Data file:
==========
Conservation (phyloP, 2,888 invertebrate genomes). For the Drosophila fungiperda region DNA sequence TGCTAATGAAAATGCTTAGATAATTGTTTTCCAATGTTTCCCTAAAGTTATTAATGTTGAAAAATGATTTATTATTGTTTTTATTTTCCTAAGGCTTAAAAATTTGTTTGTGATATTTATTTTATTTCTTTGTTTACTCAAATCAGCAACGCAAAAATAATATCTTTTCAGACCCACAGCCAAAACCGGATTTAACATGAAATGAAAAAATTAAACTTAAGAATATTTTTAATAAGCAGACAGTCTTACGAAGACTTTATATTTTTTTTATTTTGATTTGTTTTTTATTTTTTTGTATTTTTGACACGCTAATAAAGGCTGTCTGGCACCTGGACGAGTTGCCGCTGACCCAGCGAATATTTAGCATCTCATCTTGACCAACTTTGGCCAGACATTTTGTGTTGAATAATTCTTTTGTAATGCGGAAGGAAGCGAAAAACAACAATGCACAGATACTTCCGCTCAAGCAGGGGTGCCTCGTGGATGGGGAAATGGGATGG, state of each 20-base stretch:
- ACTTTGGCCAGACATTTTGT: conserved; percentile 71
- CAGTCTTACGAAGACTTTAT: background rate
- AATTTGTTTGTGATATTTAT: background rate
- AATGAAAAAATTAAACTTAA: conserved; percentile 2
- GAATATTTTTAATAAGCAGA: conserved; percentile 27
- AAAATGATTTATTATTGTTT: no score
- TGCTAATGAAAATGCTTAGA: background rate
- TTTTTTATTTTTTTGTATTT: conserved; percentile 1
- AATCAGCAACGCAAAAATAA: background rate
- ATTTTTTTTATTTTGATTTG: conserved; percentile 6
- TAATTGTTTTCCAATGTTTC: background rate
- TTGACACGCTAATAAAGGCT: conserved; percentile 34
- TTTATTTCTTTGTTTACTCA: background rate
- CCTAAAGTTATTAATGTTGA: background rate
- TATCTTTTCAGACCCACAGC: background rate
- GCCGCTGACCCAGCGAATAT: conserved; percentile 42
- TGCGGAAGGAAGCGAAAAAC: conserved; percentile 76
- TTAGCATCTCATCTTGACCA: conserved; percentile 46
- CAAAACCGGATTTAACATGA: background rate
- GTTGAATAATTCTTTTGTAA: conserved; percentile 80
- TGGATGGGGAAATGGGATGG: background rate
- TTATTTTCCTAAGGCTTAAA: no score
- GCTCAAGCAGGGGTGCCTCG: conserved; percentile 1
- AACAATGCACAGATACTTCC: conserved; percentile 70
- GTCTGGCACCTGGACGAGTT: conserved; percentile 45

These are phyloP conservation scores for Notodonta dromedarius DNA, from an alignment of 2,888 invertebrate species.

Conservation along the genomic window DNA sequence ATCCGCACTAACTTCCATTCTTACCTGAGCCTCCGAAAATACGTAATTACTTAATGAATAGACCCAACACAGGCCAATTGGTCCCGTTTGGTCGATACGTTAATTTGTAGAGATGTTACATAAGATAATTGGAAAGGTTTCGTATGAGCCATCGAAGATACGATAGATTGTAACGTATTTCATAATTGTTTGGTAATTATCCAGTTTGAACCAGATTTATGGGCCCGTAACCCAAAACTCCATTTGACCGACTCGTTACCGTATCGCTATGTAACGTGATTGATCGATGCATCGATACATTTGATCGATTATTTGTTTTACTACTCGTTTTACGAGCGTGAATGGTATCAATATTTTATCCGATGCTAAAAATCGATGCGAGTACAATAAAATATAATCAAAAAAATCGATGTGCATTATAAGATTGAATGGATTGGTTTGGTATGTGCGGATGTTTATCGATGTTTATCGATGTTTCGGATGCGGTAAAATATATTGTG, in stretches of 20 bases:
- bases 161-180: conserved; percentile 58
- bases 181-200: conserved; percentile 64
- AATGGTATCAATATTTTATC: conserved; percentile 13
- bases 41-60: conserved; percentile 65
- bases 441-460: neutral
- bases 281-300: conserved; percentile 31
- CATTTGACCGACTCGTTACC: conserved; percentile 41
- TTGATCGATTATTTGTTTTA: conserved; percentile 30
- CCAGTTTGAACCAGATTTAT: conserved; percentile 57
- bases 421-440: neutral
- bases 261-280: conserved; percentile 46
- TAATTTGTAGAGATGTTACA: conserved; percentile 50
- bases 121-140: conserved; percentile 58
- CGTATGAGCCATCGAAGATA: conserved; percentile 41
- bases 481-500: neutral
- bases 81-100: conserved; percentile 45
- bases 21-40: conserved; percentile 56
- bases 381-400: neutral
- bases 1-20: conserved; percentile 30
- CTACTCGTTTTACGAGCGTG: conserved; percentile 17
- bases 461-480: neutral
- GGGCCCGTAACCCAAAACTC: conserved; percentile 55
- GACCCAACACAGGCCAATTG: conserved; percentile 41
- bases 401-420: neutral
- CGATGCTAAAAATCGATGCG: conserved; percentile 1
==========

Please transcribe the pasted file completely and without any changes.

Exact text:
Conservation (phyloP, 2,888 invertebrate genomes). For the Drosophila fungiperda region DNA sequence TGCTAATGAAAATGCTTAGATAATTGTTTTCCAATGTTTCCCTAAAGTTATTAATGTTGAAAAATGATTTATTATTGTTTTTATTTTCCTAAGGCTTAAAAATTTGTTTGTGATATTTATTTTATTTCTTTGTTTACTCAAATCAGCAACGCAAAAATAATATCTTTTCAGACCCACAGCCAAAACCGGATTTAACATGAAATGAAAAAATTAAACTTAAGAATATTTTTAATAAGCAGACAGTCTTACGAAGACTTTATATTTTTTTTATTTTGATTTGTTTTTTATTTTTTTGTATTTTTGACACGCTAATAAAGGCTGTCTGGCACCTGGACGAGTTGCCGCTGACCCAGCGAATATTTAGCATCTCATCTTGACCAACTTTGGCCAGACATTTTGTGTTGAATAATTCTTTTGTAATGCGGAAGGAAGCGAAAAACAACAATGCACAGATACTTCCGCTCAAGCAGGGGTGCCTCGTGGATGGGGAAATGGGATGG, state of each 20-base stretch:
- ACTTTGGCCAGACATTTTGT: conserved; percentile 71
- CAGTCTTACGAAGACTTTAT: background rate
- AATTTGTTTGTGATATTTAT: background rate
- AATGAAAAAATTAAACTTAA: conserved; percentile 2
- GAATATTTTTAATAAGCAGA: conserved; percentile 27
- AAAATGATTTATTATTGTTT: no score
- TGCTAATGAAAATGCTTAGA: background rate
- TTTTTTATTTTTTTGTATTT: conserved; percentile 1
- AATCAGCAACGCAAAAATAA: background rate
- ATTTTTTTTATTTTGATTTG: conserved; percentile 6
- TAATTGTTTTCCAATGTTTC: background rate
- TTGACACGCTAATAAAGGCT: conserved; percentile 34
- TTTATTTCTTTGTTTACTCA: background rate
- CCTAAAGTTATTAATGTTGA: background rate
- TATCTTTTCAGACCCACAGC: background rate
- GCCGCTGACCCAGCGAATAT: conserved; percentile 42
- TGCGGAAGGAAGCGAAAAAC: conserved; percentile 76
- TTAGCATCTCATCTTGACCA: conserved; percentile 46
- CAAAACCGGATTTAACATGA: background rate
- GTTGAATAATTCTTTTGTAA: conserved; percentile 80
- TGGATGGGGAAATGGGATGG: background rate
- TTATTTTCCTAAGGCTTAAA: no score
- GCTCAAGCAGGGGTGCCTCG: conserved; percentile 1
- AACAATGCACAGATACTTCC: conserved; percentile 70
- GTCTGGCACCTGGACGAGTT: conserved; percentile 45

These are phyloP conservation scores for Notodonta dromedarius DNA, from an alignment of 2,888 invertebrate species.

Conservation along the genomic window DNA sequence ATCCGCACTAACTTCCATTCTTACCTGAGCCTCCGAAAATACGTAATTACTTAATGAATAGACCCAACACAGGCCAATTGGTCCCGTTTGGTCGATACGTTAATTTGTAGAGATGTTACATAAGATAATTGGAAAGGTTTCGTATGAGCCATCGAAGATACGATAGATTGTAACGTATTTCATAATTGTTTGGTAATTATCCAGTTTGAACCAGATTTATGGGCCCGTAACCCAAAACTCCATTTGACCGACTCGTTACCGTATCGCTATGTAACGTGATTGATCGATGCATCGATACATTTGATCGATTATTTGTTTTACTACTCGTTTTACGAGCGTGAATGGTATCAATATTTTATCCGATGCTAAAAATCGATGCGAGTACAATAAAATATAATCAAAAAAATCGATGTGCATTATAAGATTGAATGGATTGGTTTGGTATGTGCGGATGTTTATCGATGTTTATCGATGTTTCGGATGCGGTAAAATATATTGTG, in stretches of 20 bases:
- bases 161-180: conserved; percentile 58
- bases 181-200: conserved; percentile 64
- AATGGTATCAATATTTTATC: conserved; percentile 13
- bases 41-60: conserved; percentile 65
- bases 441-460: neutral
- bases 281-300: conserved; percentile 31
- CATTTGACCGACTCGTTACC: conserved; percentile 41
- TTGATCGATTATTTGTTTTA: conserved; percentile 30
- CCAGTTTGAACCAGATTTAT: conserved; percentile 57
- bases 421-440: neutral
- bases 261-280: conserved; percentile 46
- TAATTTGTAGAGATGTTACA: conserved; percentile 50
- bases 121-140: conserved; percentile 58
- CGTATGAGCCATCGAAGATA: conserved; percentile 41
- bases 481-500: neutral
- bases 81-100: conserved; percentile 45
- bases 21-40: conserved; percentile 56
- bases 381-400: neutral
- bases 1-20: conserved; percentile 30
- CTACTCGTTTTACGAGCGTG: conserved; percentile 17
- bases 461-480: neutral
- GGGCCCGTAACCCAAAACTC: conserved; percentile 55
- GACCCAACACAGGCCAATTG: conserved; percentile 41
- bases 401-420: neutral
- CGATGCTAAAAATCGATGCG: conserved; percentile 1